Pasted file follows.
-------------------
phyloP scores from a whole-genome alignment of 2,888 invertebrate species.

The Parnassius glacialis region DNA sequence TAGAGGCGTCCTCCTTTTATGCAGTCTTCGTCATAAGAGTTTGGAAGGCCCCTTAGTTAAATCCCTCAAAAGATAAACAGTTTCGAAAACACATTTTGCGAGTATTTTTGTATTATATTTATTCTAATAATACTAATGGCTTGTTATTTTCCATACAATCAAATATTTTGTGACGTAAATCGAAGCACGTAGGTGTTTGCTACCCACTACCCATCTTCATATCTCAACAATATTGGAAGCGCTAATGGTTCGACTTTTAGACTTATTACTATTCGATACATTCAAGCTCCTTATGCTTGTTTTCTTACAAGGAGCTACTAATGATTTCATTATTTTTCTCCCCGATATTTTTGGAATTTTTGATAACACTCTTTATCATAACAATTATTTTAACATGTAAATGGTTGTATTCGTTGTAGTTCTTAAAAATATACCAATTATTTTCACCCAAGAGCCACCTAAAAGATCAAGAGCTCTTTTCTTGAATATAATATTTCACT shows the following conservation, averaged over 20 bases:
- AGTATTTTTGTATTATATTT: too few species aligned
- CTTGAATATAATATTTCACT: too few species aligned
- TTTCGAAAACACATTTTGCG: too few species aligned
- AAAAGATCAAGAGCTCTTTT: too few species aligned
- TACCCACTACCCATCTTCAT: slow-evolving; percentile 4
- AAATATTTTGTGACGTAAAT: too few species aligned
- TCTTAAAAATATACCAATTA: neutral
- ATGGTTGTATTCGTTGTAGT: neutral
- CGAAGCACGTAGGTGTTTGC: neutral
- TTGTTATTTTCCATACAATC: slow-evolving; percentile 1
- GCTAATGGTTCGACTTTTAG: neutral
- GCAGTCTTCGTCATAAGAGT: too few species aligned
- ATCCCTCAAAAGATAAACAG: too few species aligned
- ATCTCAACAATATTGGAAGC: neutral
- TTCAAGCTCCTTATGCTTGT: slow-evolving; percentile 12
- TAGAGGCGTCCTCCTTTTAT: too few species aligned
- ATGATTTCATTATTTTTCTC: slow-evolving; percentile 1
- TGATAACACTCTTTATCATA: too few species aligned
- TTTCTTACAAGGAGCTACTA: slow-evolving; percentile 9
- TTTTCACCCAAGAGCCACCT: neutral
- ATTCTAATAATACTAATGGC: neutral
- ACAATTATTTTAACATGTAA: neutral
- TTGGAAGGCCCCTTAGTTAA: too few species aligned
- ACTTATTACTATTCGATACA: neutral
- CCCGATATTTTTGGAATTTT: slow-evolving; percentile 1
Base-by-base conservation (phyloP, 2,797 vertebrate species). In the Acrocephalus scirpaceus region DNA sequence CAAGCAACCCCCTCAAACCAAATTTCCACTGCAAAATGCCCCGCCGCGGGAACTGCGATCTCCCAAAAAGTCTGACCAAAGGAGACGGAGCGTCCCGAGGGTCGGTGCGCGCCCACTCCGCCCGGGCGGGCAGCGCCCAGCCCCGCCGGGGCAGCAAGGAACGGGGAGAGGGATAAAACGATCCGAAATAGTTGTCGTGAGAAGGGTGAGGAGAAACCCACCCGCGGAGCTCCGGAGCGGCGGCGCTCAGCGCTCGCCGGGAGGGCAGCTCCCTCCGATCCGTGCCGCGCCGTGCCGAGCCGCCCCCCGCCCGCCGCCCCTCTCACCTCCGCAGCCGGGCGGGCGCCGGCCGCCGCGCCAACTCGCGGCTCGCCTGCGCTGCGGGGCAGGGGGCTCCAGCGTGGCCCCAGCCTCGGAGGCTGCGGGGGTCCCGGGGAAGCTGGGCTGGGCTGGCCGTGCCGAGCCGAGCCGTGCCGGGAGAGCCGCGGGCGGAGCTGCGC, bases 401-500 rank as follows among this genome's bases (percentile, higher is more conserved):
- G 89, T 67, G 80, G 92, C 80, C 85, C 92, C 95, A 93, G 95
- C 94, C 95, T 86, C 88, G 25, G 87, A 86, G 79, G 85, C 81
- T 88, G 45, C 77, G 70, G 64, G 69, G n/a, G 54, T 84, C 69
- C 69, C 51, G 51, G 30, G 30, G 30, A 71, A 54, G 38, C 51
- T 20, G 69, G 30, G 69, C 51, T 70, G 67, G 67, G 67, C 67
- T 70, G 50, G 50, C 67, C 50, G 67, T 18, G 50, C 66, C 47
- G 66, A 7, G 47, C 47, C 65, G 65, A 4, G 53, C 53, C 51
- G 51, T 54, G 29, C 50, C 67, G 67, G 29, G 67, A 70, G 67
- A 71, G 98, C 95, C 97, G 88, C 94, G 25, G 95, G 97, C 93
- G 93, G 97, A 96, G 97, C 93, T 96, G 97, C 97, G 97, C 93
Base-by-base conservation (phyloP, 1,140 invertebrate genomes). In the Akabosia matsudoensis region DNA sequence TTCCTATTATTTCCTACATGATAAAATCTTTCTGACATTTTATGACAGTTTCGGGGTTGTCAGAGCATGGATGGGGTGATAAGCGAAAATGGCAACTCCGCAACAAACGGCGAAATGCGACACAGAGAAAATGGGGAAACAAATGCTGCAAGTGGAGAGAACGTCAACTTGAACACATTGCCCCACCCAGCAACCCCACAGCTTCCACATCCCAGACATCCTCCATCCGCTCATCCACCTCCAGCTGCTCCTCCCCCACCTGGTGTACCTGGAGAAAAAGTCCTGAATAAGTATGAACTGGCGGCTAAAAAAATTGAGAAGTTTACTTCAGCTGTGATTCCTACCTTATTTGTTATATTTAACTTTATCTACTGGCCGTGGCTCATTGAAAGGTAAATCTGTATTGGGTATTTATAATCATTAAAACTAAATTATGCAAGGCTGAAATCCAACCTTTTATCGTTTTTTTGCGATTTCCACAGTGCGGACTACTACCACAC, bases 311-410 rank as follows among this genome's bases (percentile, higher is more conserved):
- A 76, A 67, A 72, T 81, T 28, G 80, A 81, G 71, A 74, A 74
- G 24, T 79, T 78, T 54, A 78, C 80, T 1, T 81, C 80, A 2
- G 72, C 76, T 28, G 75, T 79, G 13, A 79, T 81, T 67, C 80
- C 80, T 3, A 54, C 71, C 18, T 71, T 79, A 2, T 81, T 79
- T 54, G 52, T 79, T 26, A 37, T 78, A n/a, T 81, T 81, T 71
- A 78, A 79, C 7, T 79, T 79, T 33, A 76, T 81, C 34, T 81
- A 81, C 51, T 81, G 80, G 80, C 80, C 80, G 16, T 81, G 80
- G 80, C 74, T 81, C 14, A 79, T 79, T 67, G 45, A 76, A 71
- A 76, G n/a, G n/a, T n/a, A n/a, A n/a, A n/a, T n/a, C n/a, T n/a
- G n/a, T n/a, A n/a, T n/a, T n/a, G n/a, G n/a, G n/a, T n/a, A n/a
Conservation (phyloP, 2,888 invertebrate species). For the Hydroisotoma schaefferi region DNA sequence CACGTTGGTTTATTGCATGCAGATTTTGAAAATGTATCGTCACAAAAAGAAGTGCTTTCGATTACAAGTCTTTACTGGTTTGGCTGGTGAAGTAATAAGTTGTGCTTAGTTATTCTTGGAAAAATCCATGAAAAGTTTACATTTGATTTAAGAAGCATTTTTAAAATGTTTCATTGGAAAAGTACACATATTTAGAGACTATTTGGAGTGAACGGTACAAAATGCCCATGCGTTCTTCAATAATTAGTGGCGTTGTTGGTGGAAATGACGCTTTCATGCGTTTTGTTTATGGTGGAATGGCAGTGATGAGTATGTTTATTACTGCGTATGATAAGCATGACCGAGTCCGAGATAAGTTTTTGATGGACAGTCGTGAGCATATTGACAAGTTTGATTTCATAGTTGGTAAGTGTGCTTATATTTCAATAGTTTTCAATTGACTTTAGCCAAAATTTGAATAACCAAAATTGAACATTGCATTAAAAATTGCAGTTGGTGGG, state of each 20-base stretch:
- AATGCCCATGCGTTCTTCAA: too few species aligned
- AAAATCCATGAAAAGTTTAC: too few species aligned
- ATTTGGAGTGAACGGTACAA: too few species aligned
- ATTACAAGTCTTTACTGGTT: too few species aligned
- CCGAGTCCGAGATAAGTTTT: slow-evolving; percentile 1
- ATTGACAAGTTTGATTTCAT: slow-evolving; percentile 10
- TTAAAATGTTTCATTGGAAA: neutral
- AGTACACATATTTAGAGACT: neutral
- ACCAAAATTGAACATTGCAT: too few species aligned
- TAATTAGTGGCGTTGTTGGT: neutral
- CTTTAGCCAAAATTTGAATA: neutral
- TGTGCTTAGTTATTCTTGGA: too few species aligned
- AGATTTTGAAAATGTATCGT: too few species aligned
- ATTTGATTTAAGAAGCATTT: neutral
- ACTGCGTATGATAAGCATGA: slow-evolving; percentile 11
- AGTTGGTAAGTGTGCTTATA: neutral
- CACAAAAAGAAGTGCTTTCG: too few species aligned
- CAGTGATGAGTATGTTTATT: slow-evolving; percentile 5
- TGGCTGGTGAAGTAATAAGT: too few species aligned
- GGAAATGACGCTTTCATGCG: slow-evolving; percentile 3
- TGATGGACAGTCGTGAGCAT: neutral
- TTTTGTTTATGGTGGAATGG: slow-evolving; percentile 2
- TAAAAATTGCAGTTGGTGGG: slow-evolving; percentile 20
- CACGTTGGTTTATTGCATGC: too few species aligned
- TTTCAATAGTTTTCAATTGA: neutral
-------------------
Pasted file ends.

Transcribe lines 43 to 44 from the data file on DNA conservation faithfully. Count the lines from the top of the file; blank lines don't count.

- C 80, T 3, A 54, C 71, C 18, T 71, T 79, A 2, T 81, T 79
- T 54, G 52, T 79, T 26, A 37, T 78, A n/a, T 81, T 81, T 71